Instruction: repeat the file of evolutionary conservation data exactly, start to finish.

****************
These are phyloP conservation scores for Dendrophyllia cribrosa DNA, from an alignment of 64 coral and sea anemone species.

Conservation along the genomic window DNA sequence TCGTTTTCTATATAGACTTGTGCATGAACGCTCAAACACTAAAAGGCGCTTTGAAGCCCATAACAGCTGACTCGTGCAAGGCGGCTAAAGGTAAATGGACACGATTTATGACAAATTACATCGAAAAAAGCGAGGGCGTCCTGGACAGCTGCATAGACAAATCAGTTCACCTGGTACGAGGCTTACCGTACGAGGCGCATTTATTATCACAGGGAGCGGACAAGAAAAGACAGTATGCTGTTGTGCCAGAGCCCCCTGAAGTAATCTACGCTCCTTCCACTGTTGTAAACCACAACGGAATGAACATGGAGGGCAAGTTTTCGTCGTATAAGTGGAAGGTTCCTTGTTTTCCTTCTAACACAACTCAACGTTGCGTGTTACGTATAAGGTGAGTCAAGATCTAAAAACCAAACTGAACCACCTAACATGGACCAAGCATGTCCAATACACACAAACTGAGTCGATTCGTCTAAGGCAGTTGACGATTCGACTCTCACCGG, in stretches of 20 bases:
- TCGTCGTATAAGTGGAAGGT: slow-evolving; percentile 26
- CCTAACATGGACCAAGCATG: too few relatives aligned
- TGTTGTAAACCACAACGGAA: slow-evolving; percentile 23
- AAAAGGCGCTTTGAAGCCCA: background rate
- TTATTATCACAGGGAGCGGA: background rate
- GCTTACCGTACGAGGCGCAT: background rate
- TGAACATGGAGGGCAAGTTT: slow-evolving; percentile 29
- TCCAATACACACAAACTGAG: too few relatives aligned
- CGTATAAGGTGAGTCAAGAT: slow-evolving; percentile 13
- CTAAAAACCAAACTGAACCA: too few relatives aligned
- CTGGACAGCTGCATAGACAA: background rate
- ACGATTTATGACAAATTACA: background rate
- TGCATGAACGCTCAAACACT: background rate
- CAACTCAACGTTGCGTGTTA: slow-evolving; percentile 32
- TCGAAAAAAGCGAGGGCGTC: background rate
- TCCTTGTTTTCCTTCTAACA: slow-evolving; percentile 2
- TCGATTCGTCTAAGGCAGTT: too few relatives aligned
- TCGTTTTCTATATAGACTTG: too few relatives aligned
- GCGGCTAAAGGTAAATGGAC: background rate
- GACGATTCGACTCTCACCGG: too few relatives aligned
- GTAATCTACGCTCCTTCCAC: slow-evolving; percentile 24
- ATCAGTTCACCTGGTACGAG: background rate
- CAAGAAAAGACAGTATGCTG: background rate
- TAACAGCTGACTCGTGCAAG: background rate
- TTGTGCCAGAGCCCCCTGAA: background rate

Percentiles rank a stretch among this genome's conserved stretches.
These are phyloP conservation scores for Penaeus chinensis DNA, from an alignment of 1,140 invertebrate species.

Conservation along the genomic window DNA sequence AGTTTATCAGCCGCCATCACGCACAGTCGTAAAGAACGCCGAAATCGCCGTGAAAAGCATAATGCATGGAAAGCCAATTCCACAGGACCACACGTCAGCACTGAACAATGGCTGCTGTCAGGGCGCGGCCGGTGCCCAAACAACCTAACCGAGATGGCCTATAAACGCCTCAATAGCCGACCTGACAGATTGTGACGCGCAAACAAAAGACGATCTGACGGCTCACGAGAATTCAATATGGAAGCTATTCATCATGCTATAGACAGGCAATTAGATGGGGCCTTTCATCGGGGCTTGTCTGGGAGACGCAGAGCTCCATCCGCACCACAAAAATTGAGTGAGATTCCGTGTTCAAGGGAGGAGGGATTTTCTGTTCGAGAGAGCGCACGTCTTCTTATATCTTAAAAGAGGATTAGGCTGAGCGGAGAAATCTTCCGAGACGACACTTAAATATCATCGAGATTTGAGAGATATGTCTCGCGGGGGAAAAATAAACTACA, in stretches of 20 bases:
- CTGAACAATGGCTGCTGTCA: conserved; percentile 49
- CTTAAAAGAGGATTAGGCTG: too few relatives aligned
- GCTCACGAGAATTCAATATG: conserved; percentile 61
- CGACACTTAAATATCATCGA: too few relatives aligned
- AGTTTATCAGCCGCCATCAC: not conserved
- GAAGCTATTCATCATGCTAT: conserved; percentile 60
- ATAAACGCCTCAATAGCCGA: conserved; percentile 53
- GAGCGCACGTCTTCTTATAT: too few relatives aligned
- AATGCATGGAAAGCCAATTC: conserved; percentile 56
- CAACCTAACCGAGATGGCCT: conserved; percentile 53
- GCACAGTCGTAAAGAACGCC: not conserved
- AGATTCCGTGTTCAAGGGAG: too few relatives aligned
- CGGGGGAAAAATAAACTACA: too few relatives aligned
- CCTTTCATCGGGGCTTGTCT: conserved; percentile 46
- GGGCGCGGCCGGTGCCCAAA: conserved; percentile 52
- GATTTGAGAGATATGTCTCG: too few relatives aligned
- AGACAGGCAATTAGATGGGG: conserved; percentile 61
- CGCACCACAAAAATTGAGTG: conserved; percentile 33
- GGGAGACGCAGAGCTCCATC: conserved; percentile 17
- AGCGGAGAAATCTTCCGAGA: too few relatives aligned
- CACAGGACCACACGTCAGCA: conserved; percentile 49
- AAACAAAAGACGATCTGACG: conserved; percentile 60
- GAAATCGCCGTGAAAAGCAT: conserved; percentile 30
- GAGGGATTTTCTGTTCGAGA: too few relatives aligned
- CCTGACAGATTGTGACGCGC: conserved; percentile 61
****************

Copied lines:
These are phyloP conservation scores for Dendrophyllia cribrosa DNA, from an alignment of 64 coral and sea anemone species.

Conservation along the genomic window DNA sequence TCGTTTTCTATATAGACTTGTGCATGAACGCTCAAACACTAAAAGGCGCTTTGAAGCCCATAACAGCTGACTCGTGCAAGGCGGCTAAAGGTAAATGGACACGATTTATGACAAATTACATCGAAAAAAGCGAGGGCGTCCTGGACAGCTGCATAGACAAATCAGTTCACCTGGTACGAGGCTTACCGTACGAGGCGCATTTATTATCACAGGGAGCGGACAAGAAAAGACAGTATGCTGTTGTGCCAGAGCCCCCTGAAGTAATCTACGCTCCTTCCACTGTTGTAAACCACAACGGAATGAACATGGAGGGCAAGTTTTCGTCGTATAAGTGGAAGGTTCCTTGTTTTCCTTCTAACACAACTCAACGTTGCGTGTTACGTATAAGGTGAGTCAAGATCTAAAAACCAAACTGAACCACCTAACATGGACCAAGCATGTCCAATACACACAAACTGAGTCGATTCGTCTAAGGCAGTTGACGATTCGACTCTCACCGG, in stretches of 20 bases:
- TCGTCGTATAAGTGGAAGGT: slow-evolving; percentile 26
- CCTAACATGGACCAAGCATG: too few relatives aligned
- TGTTGTAAACCACAACGGAA: slow-evolving; percentile 23
- AAAAGGCGCTTTGAAGCCCA: background rate
- TTATTATCACAGGGAGCGGA: background rate
- GCTTACCGTACGAGGCGCAT: background rate
- TGAACATGGAGGGCAAGTTT: slow-evolving; percentile 29
- TCCAATACACACAAACTGAG: too few relatives aligned
- CGTATAAGGTGAGTCAAGAT: slow-evolving; percentile 13
- CTAAAAACCAAACTGAACCA: too few relatives aligned
- CTGGACAGCTGCATAGACAA: background rate
- ACGATTTATGACAAATTACA: background rate
- TGCATGAACGCTCAAACACT: background rate
- CAACTCAACGTTGCGTGTTA: slow-evolving; percentile 32
- TCGAAAAAAGCGAGGGCGTC: background rate
- TCCTTGTTTTCCTTCTAACA: slow-evolving; percentile 2
- TCGATTCGTCTAAGGCAGTT: too few relatives aligned
- TCGTTTTCTATATAGACTTG: too few relatives aligned
- GCGGCTAAAGGTAAATGGAC: background rate
- GACGATTCGACTCTCACCGG: too few relatives aligned
- GTAATCTACGCTCCTTCCAC: slow-evolving; percentile 24
- ATCAGTTCACCTGGTACGAG: background rate
- CAAGAAAAGACAGTATGCTG: background rate
- TAACAGCTGACTCGTGCAAG: background rate
- TTGTGCCAGAGCCCCCTGAA: background rate

Percentiles rank a stretch among this genome's conserved stretches.
These are phyloP conservation scores for Penaeus chinensis DNA, from an alignment of 1,140 invertebrate species.

Conservation along the genomic window DNA sequence AGTTTATCAGCCGCCATCACGCACAGTCGTAAAGAACGCCGAAATCGCCGTGAAAAGCATAATGCATGGAAAGCCAATTCCACAGGACCACACGTCAGCACTGAACAATGGCTGCTGTCAGGGCGCGGCCGGTGCCCAAACAACCTAACCGAGATGGCCTATAAACGCCTCAATAGCCGACCTGACAGATTGTGACGCGCAAACAAAAGACGATCTGACGGCTCACGAGAATTCAATATGGAAGCTATTCATCATGCTATAGACAGGCAATTAGATGGGGCCTTTCATCGGGGCTTGTCTGGGAGACGCAGAGCTCCATCCGCACCACAAAAATTGAGTGAGATTCCGTGTTCAAGGGAGGAGGGATTTTCTGTTCGAGAGAGCGCACGTCTTCTTATATCTTAAAAGAGGATTAGGCTGAGCGGAGAAATCTTCCGAGACGACACTTAAATATCATCGAGATTTGAGAGATATGTCTCGCGGGGGAAAAATAAACTACA, in stretches of 20 bases:
- CTGAACAATGGCTGCTGTCA: conserved; percentile 49
- CTTAAAAGAGGATTAGGCTG: too few relatives aligned
- GCTCACGAGAATTCAATATG: conserved; percentile 61
- CGACACTTAAATATCATCGA: too few relatives aligned
- AGTTTATCAGCCGCCATCAC: not conserved
- GAAGCTATTCATCATGCTAT: conserved; percentile 60
- ATAAACGCCTCAATAGCCGA: conserved; percentile 53
- GAGCGCACGTCTTCTTATAT: too few relatives aligned
- AATGCATGGAAAGCCAATTC: conserved; percentile 56
- CAACCTAACCGAGATGGCCT: conserved; percentile 53
- GCACAGTCGTAAAGAACGCC: not conserved
- AGATTCCGTGTTCAAGGGAG: too few relatives aligned
- CGGGGGAAAAATAAACTACA: too few relatives aligned
- CCTTTCATCGGGGCTTGTCT: conserved; percentile 46
- GGGCGCGGCCGGTGCCCAAA: conserved; percentile 52
- GATTTGAGAGATATGTCTCG: too few relatives aligned
- AGACAGGCAATTAGATGGGG: conserved; percentile 61
- CGCACCACAAAAATTGAGTG: conserved; percentile 33
- GGGAGACGCAGAGCTCCATC: conserved; percentile 17
- AGCGGAGAAATCTTCCGAGA: too few relatives aligned
- CACAGGACCACACGTCAGCA: conserved; percentile 49
- AAACAAAAGACGATCTGACG: conserved; percentile 60
- GAAATCGCCGTGAAAAGCAT: conserved; percentile 30
- GAGGGATTTTCTGTTCGAGA: too few relatives aligned
- CCTGACAGATTGTGACGCGC: conserved; percentile 61